Who you work with should absolutely be part of the strategic decision and planning process – however, there is a huge amount of groundwork that needs to be thought about before we get to this point. Like all marketing campaigns, there needs to be an understanding of the purpose and objective, the cultural landscape, what strategies and tactics are most relevant and how we want our audiences to react. 

It’s this that requires a deep level of human insight and thinking – and crucially – there needs to be an understanding of the

real world and how the brand fits into people’s lives. Creative marketing is great but people need to feel it’s relevant to them and resonates with their lives. 

Real-world human insights

One example of how real-world human insights have been successful is

the projects* work on an American beer brand launching in the Netherlands. The brand wanted to launch into the close-knit cultural communities of Amsterdam and Rotterdam. But to support their ATL message at a grassroots level, a more bespoke approach was needed; a deep understanding of the people, place, and culture needed to be taken into consideration. The very first stage of planning involved detailed interviews and focus groups with influencers and key players within the target audience. They were asked about their opinions of brands, marketing, content, art, music, culture, socialising, their ambitions, where they eat, who inspires them and more. Every detail of how the brand could impact their life was explored, giving a layer of invaluable insight and qualitative, human data.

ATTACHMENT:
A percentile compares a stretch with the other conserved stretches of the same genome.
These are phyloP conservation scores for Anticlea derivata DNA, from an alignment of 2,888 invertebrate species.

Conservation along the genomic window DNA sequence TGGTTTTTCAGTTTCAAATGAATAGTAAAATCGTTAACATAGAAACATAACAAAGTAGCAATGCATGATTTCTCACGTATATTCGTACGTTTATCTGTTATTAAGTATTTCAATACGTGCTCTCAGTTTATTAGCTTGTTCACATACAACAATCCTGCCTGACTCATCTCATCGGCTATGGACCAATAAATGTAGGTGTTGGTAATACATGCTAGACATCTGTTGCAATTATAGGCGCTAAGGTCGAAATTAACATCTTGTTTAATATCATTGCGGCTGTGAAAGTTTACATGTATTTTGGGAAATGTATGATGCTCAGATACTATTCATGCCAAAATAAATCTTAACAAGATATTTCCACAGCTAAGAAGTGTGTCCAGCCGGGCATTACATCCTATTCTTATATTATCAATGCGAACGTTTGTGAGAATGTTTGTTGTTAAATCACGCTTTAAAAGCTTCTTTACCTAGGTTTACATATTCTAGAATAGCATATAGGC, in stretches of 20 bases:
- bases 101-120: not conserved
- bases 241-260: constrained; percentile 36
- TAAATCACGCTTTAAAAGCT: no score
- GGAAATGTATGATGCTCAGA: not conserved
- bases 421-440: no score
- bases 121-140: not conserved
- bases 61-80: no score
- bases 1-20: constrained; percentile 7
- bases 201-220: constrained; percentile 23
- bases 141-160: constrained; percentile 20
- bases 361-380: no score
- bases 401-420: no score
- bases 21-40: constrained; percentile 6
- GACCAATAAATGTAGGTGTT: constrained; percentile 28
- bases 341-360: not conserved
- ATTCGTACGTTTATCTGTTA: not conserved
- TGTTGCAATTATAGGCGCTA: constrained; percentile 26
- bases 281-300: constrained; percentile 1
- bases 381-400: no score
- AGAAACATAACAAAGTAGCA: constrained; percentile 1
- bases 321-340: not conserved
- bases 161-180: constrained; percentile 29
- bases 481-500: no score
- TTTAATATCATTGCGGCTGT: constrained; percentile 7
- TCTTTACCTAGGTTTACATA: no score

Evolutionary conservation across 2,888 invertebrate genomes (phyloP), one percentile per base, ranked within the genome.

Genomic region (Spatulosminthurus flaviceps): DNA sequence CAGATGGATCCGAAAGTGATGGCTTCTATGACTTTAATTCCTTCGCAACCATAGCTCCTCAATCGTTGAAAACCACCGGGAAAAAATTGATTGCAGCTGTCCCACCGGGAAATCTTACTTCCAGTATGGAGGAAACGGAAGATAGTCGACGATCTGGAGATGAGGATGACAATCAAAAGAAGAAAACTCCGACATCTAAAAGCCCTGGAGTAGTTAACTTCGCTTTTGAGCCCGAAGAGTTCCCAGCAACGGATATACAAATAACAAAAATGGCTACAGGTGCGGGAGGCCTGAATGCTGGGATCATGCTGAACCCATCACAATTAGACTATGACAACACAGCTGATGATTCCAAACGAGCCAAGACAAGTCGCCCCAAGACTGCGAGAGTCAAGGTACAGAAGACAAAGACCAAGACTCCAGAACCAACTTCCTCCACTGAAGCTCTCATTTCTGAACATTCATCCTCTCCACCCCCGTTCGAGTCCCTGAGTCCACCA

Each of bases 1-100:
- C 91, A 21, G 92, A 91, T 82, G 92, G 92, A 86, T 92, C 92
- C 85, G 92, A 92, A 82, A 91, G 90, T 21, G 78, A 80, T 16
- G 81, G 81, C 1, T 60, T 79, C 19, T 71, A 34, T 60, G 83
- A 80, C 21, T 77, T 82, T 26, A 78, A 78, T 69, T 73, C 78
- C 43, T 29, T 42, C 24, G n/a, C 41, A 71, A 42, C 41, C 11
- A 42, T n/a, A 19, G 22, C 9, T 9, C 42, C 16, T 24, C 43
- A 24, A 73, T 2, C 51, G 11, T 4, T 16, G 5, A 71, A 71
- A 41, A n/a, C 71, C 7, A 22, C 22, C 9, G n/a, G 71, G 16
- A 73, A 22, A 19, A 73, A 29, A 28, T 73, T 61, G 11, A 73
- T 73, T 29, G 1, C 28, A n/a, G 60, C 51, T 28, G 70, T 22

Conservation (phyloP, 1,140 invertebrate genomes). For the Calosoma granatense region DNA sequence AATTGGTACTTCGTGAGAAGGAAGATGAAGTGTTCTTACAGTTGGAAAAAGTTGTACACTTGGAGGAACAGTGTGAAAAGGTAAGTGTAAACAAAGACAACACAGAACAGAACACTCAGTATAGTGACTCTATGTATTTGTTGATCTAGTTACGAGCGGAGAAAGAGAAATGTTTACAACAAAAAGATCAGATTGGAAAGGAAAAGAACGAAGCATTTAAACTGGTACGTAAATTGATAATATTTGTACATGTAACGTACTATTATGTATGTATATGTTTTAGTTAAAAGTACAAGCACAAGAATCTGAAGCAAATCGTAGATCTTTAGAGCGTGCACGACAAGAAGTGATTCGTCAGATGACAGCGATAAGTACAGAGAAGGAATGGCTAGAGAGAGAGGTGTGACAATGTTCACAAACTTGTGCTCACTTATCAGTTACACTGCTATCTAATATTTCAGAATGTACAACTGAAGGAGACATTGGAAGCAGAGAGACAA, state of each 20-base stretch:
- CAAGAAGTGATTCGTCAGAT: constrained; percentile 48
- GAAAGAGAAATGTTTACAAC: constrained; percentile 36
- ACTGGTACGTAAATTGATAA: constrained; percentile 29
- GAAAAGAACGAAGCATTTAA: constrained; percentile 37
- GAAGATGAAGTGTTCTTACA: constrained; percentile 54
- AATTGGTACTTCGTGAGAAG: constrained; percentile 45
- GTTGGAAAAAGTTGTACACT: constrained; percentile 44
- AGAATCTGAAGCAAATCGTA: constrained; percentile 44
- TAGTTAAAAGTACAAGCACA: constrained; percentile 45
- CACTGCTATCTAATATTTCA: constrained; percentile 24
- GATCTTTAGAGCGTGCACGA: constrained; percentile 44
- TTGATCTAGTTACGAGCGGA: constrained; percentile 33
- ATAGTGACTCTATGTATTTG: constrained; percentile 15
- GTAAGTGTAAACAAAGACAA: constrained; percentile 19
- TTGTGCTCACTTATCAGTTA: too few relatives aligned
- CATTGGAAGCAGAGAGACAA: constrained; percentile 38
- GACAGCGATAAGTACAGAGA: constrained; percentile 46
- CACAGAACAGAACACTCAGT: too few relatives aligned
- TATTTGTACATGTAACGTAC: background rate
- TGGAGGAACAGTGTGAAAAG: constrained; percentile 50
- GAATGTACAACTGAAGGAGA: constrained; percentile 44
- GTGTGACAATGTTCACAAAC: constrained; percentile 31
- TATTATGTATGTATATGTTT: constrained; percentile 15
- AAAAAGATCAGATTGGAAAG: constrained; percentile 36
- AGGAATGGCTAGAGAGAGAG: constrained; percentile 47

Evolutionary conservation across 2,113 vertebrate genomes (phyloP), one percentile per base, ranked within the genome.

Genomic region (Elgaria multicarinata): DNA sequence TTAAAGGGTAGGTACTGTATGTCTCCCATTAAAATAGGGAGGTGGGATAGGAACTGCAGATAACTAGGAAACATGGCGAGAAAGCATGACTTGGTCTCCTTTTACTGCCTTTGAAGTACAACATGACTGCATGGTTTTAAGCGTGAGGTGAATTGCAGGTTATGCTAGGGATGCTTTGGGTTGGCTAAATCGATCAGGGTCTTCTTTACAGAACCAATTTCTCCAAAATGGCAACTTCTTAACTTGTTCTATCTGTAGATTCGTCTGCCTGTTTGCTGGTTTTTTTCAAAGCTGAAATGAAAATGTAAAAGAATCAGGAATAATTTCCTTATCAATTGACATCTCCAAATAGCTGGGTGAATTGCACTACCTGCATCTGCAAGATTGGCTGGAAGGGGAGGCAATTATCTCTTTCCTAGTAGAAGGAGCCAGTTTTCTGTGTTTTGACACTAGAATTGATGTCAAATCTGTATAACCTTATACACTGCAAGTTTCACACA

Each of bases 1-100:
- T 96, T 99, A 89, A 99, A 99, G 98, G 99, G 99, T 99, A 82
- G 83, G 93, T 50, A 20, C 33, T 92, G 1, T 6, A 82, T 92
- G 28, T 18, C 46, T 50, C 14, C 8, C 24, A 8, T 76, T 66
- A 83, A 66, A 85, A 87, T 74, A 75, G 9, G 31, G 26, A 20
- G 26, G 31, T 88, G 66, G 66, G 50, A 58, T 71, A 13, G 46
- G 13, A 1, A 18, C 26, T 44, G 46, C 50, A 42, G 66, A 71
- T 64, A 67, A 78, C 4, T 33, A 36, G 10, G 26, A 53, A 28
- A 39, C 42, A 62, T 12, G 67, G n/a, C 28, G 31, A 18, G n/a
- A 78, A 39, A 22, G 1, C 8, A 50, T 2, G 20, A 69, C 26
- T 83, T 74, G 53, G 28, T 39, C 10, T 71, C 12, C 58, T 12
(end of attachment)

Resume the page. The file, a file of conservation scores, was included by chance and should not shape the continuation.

These human insights alone still weren’t enough to build a campaign around. But it did give a starting point, allowing quantitative data to help define a strategic direction and using media planning tools to understand who the brand’s audience was, beyond just simple demographics. The combination of this data and human insight gave a robust and strong grounding to build the creative around, knowing that the right message would be received by the right people, on the right platform.